July 8, 2013
July has brought a lot more work with this new month of classes. Unlike in June, where we had one class each day for at most three hours per morning, our schedules during this month change daily and can last as late as 17h30 (5:30pm). While this means a lot more work is on our plates, it also means we have the opportunity to learn more and improve our French. Classes began on Tuesday following a brief orientation among our MSU group on Monday morning, followed by a free afternoon during which I and a few friends saw Man of Steel at the local theater (while it was in English, we could read the French subtitles to pick up a few words and note how they were translated from English to French).
Before settling into our July courses, I returned to my host family in Tours on Sunday night to find new roommates. There are currently four other guests in my house; three are also taking classes at the Institut, while the other is visiting for the third year after being a student here in the past. I have enjoyed the opportunity to speak French with more people at the dinner table and learn more about the differences in their cultures and backgrounds.
Speaking of different backgrounds, I have been exposed to a lot of other cultures while in my classes. In June, our “introductory” class of sorts only included MSU students, but the Institut mixes all of the students into numerous classes based on the results of their placement exams. The levels range from 1 to 9 and there are multiple sections in each level so that each class includes roughly fourteen students, creating a manageably small group for speaking and working together. One major difference between such exams in the United States and in France is that while you might expect your results to be privately delivered to you or available online, here they are all posted in the courtyard of the Institut on the first day of classes, sorted by last name for everyone to see. Working my way through the crowd that had gathered on Tuesday morning, I eventually found that I had been placed in the eighth level. Placing so highly has been somewhat of a challenge for me so far, since my initial impression has been that most of the other students in my class are more advanced (even though some have been taking French for as little as ten months, much less than my seven years’ experience!), but I know that being exposed to such skilled French speakers will undoubtedly improve my own skills. Because of my placement level, I also have the opportunity to take an exam that, if passed, will grant me a diplôme d’études en langue française as a sign of my French knowledge and would also allow entrance to a French university were I to pursue that option.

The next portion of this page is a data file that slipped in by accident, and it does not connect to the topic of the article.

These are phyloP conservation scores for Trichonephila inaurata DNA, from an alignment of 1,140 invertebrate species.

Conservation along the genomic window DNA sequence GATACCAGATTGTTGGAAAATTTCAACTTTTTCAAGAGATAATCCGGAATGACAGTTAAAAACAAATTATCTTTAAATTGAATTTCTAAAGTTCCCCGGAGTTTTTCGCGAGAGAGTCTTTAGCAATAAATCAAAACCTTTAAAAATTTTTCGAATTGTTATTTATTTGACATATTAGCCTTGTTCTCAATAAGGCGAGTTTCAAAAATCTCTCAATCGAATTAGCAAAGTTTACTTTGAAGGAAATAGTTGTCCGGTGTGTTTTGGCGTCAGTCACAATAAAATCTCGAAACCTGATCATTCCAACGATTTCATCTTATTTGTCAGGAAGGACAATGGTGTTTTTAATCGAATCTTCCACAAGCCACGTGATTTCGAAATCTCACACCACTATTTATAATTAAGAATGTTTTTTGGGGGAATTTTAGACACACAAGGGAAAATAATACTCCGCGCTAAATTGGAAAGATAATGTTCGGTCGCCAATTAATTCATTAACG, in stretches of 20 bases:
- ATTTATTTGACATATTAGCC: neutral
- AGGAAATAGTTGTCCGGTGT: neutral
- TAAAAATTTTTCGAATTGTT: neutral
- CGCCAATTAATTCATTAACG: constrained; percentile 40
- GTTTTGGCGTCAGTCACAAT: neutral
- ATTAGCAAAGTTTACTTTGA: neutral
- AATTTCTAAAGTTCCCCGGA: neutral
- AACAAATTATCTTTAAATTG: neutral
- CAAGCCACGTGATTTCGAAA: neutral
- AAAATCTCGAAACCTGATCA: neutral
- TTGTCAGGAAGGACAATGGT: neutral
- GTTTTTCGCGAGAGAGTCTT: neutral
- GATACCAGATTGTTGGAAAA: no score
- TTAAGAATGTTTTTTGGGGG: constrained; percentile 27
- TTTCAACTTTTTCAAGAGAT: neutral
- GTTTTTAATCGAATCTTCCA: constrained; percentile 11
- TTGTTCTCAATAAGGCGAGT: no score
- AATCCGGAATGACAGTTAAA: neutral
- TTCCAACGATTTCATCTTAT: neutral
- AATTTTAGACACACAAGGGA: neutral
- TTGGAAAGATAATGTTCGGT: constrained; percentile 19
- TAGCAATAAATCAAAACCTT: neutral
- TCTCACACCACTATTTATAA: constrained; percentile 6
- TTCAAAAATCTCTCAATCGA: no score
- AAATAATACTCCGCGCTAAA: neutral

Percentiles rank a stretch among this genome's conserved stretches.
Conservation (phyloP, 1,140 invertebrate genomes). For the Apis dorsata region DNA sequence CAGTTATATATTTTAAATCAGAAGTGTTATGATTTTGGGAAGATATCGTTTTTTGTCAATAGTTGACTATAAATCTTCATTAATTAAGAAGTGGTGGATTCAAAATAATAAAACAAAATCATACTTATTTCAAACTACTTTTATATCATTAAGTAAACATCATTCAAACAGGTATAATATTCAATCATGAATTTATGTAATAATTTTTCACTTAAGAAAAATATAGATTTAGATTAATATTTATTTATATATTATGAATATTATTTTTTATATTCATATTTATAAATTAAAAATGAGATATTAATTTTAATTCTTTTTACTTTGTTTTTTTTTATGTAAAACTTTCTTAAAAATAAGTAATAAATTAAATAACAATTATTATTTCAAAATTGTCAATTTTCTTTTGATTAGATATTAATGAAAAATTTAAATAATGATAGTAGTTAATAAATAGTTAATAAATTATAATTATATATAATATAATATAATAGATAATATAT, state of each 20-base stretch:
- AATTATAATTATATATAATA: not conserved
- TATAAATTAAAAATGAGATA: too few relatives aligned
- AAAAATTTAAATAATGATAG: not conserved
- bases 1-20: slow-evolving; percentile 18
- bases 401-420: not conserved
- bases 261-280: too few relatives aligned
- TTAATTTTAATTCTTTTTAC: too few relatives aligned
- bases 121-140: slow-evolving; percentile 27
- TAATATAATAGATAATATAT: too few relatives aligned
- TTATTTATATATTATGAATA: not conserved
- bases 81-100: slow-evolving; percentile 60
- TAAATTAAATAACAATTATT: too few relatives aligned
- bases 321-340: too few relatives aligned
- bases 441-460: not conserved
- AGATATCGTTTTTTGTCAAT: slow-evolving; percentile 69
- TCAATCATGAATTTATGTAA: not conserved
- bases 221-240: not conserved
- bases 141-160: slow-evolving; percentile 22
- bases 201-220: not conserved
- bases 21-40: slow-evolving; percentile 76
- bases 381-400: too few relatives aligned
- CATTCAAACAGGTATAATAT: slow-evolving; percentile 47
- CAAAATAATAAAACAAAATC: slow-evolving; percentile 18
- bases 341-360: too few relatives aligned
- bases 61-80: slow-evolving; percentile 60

DELF: diplôme d’études en langue française — Diploma of French studies